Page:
How connected are you to your college or high school?  That's the question of the hour.  Myself?  I'd like to say I'm "actively associated" with both Whitfield and Westminster, my two Alma Maters.   I mean, I spent three years at one and four at the other, and I'd like to say my experience at both instituitions shaped me into the person I am today.  So why this blog?  What's the problem?  

The problem lies in the fact that a lot of alumni are "associated," but institutions are missing out on the whole "active" part; an extremely important piece of the puzzle.

The first thing a college asks Alumni for is money. Same goes for high schools. What are we paying for?  We're paying for the future of the institution.  What are we getting back?  A monthly newsletter, an invitation to an event, and our names printed in a book.  If that's your idea of staying active as an alumni, you might as well quit reading now.

I'd like to pose an idea that I have for alumni relations in colleges and high schools, and propose some solutions that I think could help connect, communicate, contain, and retain an abundance of alumni.  

I don't believe schools think too hard about what students actually want out of an institution once they've graduated.  At the most basic level, as alumni, we want to stay connected.  I do think that schools get that.  What I don't think they are up-to-date on is the mediums in which we want to connect, the messages we want to communicate, and the content that will drive us to maintain a connection with their institution. 

I want to propose an Alumni Action Campaign for schools around the country.  Below are some of the key strategies behind the plan.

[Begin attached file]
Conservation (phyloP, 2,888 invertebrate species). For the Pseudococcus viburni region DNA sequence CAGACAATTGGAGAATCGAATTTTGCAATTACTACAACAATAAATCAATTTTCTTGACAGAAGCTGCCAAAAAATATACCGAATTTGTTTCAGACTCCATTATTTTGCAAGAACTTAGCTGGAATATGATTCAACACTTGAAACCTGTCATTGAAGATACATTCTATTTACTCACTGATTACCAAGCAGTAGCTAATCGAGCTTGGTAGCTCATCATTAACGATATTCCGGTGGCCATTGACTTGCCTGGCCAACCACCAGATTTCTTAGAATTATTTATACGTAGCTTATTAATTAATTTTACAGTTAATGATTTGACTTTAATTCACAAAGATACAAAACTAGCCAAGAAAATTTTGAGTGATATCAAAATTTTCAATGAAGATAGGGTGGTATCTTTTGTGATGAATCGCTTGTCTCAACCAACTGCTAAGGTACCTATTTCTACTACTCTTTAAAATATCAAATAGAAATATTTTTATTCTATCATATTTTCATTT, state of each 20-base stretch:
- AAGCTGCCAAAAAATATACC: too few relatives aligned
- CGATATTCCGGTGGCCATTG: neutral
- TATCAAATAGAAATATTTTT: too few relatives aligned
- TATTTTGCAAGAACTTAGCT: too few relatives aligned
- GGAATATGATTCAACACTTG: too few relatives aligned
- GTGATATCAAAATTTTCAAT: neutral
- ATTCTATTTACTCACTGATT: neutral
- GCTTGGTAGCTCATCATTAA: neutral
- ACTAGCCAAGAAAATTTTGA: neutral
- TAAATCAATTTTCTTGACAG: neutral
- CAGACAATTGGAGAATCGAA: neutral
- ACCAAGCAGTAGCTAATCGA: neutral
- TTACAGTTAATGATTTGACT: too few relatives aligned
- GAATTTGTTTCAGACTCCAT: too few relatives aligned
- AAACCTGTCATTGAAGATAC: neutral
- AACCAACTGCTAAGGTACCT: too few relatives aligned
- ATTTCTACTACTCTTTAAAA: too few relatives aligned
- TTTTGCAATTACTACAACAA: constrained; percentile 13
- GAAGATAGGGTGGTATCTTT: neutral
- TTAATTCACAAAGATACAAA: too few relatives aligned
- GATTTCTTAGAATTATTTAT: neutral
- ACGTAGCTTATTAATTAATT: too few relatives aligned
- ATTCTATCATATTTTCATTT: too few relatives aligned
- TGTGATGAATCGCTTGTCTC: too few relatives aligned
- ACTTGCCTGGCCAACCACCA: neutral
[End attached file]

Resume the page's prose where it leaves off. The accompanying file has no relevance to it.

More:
A portion alumni endowments will go towards the Alumni Action Campaign.  
Yes we want our money to go to the school, but why can't it go to the school     in ways that will help us stay connected.

Where will this money go?
This is the portion of Alumni Action Campaign that really hits home with me.  This money will go towards a newly established department on campus - a multimedia production department.  

What will this multimedia production department do? 
It will be led by a chief multimedia officer.  The department will be in charge of producing creative campus content and distributing it to students, alumni, and family members through all social media networks. 

What does that mean?
The opportunities here are endless, but I'll give a few examples of different content that could be produced.

Example 1:  Homecoming Weekend at a high school
What do we typically get as alumni when homecoming rolls around?  We get an invitation in the mail to come to a party.  Now this is fun, and I guess technically it is enough to "keep us connected," but as I've said before, it leaves me somewhat underwhelmed.